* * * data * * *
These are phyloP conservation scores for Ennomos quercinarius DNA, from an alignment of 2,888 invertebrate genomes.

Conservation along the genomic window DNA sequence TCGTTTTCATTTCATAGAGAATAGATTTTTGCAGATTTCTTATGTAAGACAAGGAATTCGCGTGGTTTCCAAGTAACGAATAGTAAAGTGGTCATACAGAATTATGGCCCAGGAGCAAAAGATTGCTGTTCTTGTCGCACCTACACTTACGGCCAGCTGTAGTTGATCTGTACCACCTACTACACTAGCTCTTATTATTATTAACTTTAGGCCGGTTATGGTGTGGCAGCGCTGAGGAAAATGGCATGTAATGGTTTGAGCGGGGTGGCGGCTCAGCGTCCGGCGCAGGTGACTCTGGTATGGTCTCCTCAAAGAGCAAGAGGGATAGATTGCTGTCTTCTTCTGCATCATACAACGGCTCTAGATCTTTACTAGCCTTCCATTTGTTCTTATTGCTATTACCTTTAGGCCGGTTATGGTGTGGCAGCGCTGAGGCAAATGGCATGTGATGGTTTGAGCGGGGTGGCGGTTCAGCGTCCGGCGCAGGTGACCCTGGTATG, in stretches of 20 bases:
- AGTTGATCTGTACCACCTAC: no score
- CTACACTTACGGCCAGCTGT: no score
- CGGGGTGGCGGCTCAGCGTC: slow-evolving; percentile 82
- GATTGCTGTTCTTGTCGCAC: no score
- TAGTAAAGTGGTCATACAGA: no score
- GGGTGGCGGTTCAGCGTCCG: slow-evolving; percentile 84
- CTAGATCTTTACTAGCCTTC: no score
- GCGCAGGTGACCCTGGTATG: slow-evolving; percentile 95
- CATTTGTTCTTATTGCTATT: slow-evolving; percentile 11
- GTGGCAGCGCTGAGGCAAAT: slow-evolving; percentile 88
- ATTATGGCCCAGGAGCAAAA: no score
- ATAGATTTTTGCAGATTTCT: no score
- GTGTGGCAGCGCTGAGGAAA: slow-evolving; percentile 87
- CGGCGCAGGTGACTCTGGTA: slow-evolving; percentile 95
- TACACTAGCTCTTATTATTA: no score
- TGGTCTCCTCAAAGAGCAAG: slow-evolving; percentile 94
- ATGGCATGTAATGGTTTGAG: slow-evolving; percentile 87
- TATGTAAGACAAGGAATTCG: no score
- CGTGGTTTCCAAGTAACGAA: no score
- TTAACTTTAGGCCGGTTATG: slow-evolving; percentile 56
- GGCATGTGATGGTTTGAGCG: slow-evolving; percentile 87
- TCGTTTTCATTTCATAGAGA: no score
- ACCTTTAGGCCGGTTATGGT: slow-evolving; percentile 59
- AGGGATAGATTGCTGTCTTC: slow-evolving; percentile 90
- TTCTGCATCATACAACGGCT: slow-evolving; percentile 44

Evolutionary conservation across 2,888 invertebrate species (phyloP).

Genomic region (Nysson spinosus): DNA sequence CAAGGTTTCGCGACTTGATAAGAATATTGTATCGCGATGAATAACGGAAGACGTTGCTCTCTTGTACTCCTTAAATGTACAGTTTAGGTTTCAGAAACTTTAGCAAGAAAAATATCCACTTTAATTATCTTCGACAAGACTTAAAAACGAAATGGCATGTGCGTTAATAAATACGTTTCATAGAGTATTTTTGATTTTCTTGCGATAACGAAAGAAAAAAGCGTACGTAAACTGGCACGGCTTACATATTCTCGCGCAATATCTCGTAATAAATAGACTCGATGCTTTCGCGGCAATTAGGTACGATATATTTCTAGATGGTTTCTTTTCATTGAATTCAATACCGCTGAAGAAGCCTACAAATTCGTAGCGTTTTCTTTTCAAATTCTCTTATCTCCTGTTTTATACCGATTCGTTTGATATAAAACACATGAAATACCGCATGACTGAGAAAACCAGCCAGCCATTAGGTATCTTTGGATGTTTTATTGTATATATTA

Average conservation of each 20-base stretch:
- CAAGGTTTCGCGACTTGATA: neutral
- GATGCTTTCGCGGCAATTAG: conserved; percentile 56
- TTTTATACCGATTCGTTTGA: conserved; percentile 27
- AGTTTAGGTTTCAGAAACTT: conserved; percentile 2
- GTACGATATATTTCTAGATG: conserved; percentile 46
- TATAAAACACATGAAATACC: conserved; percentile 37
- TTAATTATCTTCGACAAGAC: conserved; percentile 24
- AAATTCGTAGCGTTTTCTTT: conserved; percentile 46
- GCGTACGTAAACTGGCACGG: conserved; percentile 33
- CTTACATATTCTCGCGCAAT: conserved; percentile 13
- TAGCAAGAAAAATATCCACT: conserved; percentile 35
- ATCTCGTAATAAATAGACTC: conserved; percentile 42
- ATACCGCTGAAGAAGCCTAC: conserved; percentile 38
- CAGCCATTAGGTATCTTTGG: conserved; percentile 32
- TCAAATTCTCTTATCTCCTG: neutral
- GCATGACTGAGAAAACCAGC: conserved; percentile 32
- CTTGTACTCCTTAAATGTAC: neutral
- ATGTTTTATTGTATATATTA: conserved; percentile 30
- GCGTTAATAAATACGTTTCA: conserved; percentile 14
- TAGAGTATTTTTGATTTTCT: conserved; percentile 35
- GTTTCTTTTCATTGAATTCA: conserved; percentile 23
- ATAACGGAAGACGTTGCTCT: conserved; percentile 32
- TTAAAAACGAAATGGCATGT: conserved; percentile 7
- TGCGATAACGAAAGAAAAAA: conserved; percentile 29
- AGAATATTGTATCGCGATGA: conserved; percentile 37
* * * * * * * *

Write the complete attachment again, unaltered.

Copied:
These are phyloP conservation scores for Ennomos quercinarius DNA, from an alignment of 2,888 invertebrate genomes.

Conservation along the genomic window DNA sequence TCGTTTTCATTTCATAGAGAATAGATTTTTGCAGATTTCTTATGTAAGACAAGGAATTCGCGTGGTTTCCAAGTAACGAATAGTAAAGTGGTCATACAGAATTATGGCCCAGGAGCAAAAGATTGCTGTTCTTGTCGCACCTACACTTACGGCCAGCTGTAGTTGATCTGTACCACCTACTACACTAGCTCTTATTATTATTAACTTTAGGCCGGTTATGGTGTGGCAGCGCTGAGGAAAATGGCATGTAATGGTTTGAGCGGGGTGGCGGCTCAGCGTCCGGCGCAGGTGACTCTGGTATGGTCTCCTCAAAGAGCAAGAGGGATAGATTGCTGTCTTCTTCTGCATCATACAACGGCTCTAGATCTTTACTAGCCTTCCATTTGTTCTTATTGCTATTACCTTTAGGCCGGTTATGGTGTGGCAGCGCTGAGGCAAATGGCATGTGATGGTTTGAGCGGGGTGGCGGTTCAGCGTCCGGCGCAGGTGACCCTGGTATG, in stretches of 20 bases:
- AGTTGATCTGTACCACCTAC: no score
- CTACACTTACGGCCAGCTGT: no score
- CGGGGTGGCGGCTCAGCGTC: slow-evolving; percentile 82
- GATTGCTGTTCTTGTCGCAC: no score
- TAGTAAAGTGGTCATACAGA: no score
- GGGTGGCGGTTCAGCGTCCG: slow-evolving; percentile 84
- CTAGATCTTTACTAGCCTTC: no score
- GCGCAGGTGACCCTGGTATG: slow-evolving; percentile 95
- CATTTGTTCTTATTGCTATT: slow-evolving; percentile 11
- GTGGCAGCGCTGAGGCAAAT: slow-evolving; percentile 88
- ATTATGGCCCAGGAGCAAAA: no score
- ATAGATTTTTGCAGATTTCT: no score
- GTGTGGCAGCGCTGAGGAAA: slow-evolving; percentile 87
- CGGCGCAGGTGACTCTGGTA: slow-evolving; percentile 95
- TACACTAGCTCTTATTATTA: no score
- TGGTCTCCTCAAAGAGCAAG: slow-evolving; percentile 94
- ATGGCATGTAATGGTTTGAG: slow-evolving; percentile 87
- TATGTAAGACAAGGAATTCG: no score
- CGTGGTTTCCAAGTAACGAA: no score
- TTAACTTTAGGCCGGTTATG: slow-evolving; percentile 56
- GGCATGTGATGGTTTGAGCG: slow-evolving; percentile 87
- TCGTTTTCATTTCATAGAGA: no score
- ACCTTTAGGCCGGTTATGGT: slow-evolving; percentile 59
- AGGGATAGATTGCTGTCTTC: slow-evolving; percentile 90
- TTCTGCATCATACAACGGCT: slow-evolving; percentile 44

Evolutionary conservation across 2,888 invertebrate species (phyloP).

Genomic region (Nysson spinosus): DNA sequence CAAGGTTTCGCGACTTGATAAGAATATTGTATCGCGATGAATAACGGAAGACGTTGCTCTCTTGTACTCCTTAAATGTACAGTTTAGGTTTCAGAAACTTTAGCAAGAAAAATATCCACTTTAATTATCTTCGACAAGACTTAAAAACGAAATGGCATGTGCGTTAATAAATACGTTTCATAGAGTATTTTTGATTTTCTTGCGATAACGAAAGAAAAAAGCGTACGTAAACTGGCACGGCTTACATATTCTCGCGCAATATCTCGTAATAAATAGACTCGATGCTTTCGCGGCAATTAGGTACGATATATTTCTAGATGGTTTCTTTTCATTGAATTCAATACCGCTGAAGAAGCCTACAAATTCGTAGCGTTTTCTTTTCAAATTCTCTTATCTCCTGTTTTATACCGATTCGTTTGATATAAAACACATGAAATACCGCATGACTGAGAAAACCAGCCAGCCATTAGGTATCTTTGGATGTTTTATTGTATATATTA

Average conservation of each 20-base stretch:
- CAAGGTTTCGCGACTTGATA: neutral
- GATGCTTTCGCGGCAATTAG: conserved; percentile 56
- TTTTATACCGATTCGTTTGA: conserved; percentile 27
- AGTTTAGGTTTCAGAAACTT: conserved; percentile 2
- GTACGATATATTTCTAGATG: conserved; percentile 46
- TATAAAACACATGAAATACC: conserved; percentile 37
- TTAATTATCTTCGACAAGAC: conserved; percentile 24
- AAATTCGTAGCGTTTTCTTT: conserved; percentile 46
- GCGTACGTAAACTGGCACGG: conserved; percentile 33
- CTTACATATTCTCGCGCAAT: conserved; percentile 13
- TAGCAAGAAAAATATCCACT: conserved; percentile 35
- ATCTCGTAATAAATAGACTC: conserved; percentile 42
- ATACCGCTGAAGAAGCCTAC: conserved; percentile 38
- CAGCCATTAGGTATCTTTGG: conserved; percentile 32
- TCAAATTCTCTTATCTCCTG: neutral
- GCATGACTGAGAAAACCAGC: conserved; percentile 32
- CTTGTACTCCTTAAATGTAC: neutral
- ATGTTTTATTGTATATATTA: conserved; percentile 30
- GCGTTAATAAATACGTTTCA: conserved; percentile 14
- TAGAGTATTTTTGATTTTCT: conserved; percentile 35
- GTTTCTTTTCATTGAATTCA: conserved; percentile 23
- ATAACGGAAGACGTTGCTCT: conserved; percentile 32
- TTAAAAACGAAATGGCATGT: conserved; percentile 7
- TGCGATAACGAAAGAAAAAA: conserved; percentile 29
- AGAATATTGTATCGCGATGA: conserved; percentile 37